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Education news in Kent this February

PUBLISHED: 17:53 16 January 2011 | UPDATED: 20:41 20 February 2013

Education news in Kent this February

Education news in Kent this February

A round-up of all the latest from Kent's school and colleges

Education news in Kent this February


High flier


Top NASA astronaut and former Cranbrook School boarder Piers Sellers returned to his school to open the 21st State Boarding Schools Conference. A group of schools that boast excellent results; have superb facilities and offer places to boarders yet their education is free.


Piers is Britain's most famous spaceman, having undertaken three NASA space missions and spent more than 34 days in space and completing six space walks. His recent Atlantis mission historically marked the end of the Shuttle programme.


Speaking of his former school, Piers says: All my memories of the people who taught me, and laid down the foundation for me, are of Cranbrook. Those teachers got the work done, and they did it with enthusiasm, and inspired us. Thats difficult to do well with teenagers. I'm forever grateful to them.


Badgers Day


Year 2 children at Shorne CE Primary School have raised more than 300 to help badgers, including 160 for badgers at Wildwood.


After re-naming their classes after woodland creatures, and learning all about badgers, the children of Badgers class decided to hold an event to raise money for National Badger Day.


They took part in events such as Badgers Got Talent, with the children performing for parents and set up an after-school Badger Shop selling home-made badger crafts such as door plaques, bookmarks, cakes and biscuits.


Wildwoods Education Officer, Laura Hester, visited the school to give a talk on Wildwoods badgers and present the class with their adoption plaque and special toy badger.


England Call Up


Every year children in Form 8 at Sevenoaks Prep School take part in the Social Entrepreneurs Project (SEP), an initiative that was developed jointly between Sevenoaks Prep and African childrens charity HOPEHIV five years ago.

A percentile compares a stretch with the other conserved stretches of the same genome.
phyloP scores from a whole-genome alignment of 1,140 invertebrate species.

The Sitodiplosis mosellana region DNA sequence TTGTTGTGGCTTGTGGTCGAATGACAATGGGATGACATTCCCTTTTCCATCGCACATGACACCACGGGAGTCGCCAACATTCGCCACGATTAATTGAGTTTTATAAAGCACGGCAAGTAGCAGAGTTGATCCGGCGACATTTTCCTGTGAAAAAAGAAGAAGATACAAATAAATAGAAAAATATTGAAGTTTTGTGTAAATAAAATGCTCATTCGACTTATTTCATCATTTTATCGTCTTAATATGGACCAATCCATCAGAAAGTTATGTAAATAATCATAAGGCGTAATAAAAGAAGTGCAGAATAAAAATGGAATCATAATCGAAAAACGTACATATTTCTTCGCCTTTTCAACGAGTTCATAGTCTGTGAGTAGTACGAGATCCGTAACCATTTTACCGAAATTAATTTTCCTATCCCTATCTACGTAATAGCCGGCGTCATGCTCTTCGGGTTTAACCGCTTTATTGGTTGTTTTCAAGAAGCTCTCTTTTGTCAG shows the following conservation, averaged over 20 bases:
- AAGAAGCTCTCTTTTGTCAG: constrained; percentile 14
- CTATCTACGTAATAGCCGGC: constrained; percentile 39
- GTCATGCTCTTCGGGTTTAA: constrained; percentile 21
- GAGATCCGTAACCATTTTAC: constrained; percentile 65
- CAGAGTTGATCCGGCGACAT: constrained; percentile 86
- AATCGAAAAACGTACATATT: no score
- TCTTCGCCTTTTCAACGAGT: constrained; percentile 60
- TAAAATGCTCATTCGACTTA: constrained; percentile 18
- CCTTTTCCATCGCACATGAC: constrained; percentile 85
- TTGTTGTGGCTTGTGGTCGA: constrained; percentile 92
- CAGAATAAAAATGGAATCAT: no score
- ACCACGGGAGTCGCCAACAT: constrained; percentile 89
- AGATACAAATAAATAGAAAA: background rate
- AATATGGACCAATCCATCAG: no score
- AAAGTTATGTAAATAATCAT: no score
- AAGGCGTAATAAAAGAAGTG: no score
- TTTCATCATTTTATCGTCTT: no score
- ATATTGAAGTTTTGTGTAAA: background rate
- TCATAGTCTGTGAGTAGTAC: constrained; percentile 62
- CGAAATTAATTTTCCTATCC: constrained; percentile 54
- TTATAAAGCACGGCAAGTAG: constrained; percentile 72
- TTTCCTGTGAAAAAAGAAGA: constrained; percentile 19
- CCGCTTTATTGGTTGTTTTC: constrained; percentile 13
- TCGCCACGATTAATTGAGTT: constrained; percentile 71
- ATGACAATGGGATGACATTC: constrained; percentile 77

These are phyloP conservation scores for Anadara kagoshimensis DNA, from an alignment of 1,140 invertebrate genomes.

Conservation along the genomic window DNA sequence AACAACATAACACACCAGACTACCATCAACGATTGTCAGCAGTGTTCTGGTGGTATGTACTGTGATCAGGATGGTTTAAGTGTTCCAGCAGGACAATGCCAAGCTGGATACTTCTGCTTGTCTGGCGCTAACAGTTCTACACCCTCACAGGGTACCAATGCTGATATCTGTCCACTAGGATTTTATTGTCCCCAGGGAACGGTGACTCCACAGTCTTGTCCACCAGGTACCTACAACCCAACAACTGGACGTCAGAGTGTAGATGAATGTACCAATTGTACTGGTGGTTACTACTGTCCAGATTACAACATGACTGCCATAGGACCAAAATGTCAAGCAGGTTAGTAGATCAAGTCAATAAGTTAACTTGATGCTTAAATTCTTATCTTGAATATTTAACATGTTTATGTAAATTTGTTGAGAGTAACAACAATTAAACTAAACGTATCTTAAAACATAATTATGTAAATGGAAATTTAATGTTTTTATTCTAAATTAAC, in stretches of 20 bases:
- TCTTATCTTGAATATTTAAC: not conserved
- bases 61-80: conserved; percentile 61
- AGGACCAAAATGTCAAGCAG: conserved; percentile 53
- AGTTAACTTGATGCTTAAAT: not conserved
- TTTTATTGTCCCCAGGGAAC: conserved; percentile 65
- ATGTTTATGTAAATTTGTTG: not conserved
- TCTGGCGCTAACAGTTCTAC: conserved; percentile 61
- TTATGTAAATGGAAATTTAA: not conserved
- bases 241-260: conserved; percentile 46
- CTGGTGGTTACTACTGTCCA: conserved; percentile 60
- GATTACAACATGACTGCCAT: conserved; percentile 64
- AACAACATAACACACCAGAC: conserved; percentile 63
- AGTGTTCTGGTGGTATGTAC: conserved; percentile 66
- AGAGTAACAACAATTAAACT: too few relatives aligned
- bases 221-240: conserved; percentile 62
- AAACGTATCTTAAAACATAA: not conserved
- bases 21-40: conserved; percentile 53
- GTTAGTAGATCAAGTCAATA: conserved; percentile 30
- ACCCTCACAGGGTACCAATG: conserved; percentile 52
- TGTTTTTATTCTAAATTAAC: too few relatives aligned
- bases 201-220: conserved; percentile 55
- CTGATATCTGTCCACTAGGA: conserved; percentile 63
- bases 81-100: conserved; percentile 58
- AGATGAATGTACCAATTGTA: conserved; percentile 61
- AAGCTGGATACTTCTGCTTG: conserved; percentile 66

The project has been sponsored for the last five years by the Amherst Rotary Club, who donate 10 seed capital to each member of Form 8 who takes on the challenge to turn that 10 into at least 100 by running their own business ventures.


The children are supported along the way by staff and a team of local entrepreneurs and old boys with first-hand knowledge of running their own businesses. All profits go to HOPEHIV.


So far the school has raised more than 20,000 for the charity and this year as a special thank you Lewis Moody, England Rugby Captain and patron of the SEP, invited the Form 8 children to Pennyhill Park for exclusive access to an England training session.



Kings Scholars


New scholars and their parents with the Dean and headmaster of Kings Rochester, Dr Ian Walker


At King's Rochester, scholarships are awarded to pupils each year for outstanding academic and music ability. These high-achieving students enjoy a distinguished status within the school community and many of them go on to pursue their education at the top universities in the country.


New scholars traditionally become members of the Rochester Cathedral Foundation following a special service dating back to the Charter of Re-foundation of King Henry VIII in 1541 and conducted by the Dean, The Very Reverend Adrian Newman.


This takes place on St Andrew's Day at a special evensong called Foundation Callover, where all the names are read as part of the service.



Poet lights up Canterbury


John Siddique with his poem at Westgate Towers


Students from the University for the Creative Arts (UCA) at Canterbury have been treated to a master-class with renowned poet John Siddique.


Members of UCAs Creative Writing Group met at Canterburys Boho Caf Bar for an informal discussion about poetry, which developed into an evening of philosophical learning, critique and debate.


John collaborated with UCA to write a poem for lat Octobers Canterbury Festival which he created with the help of the public in the city centre. The finished poem was projected onto the Westgate Towers to immerse people with art and literature as they went about their daily lives.






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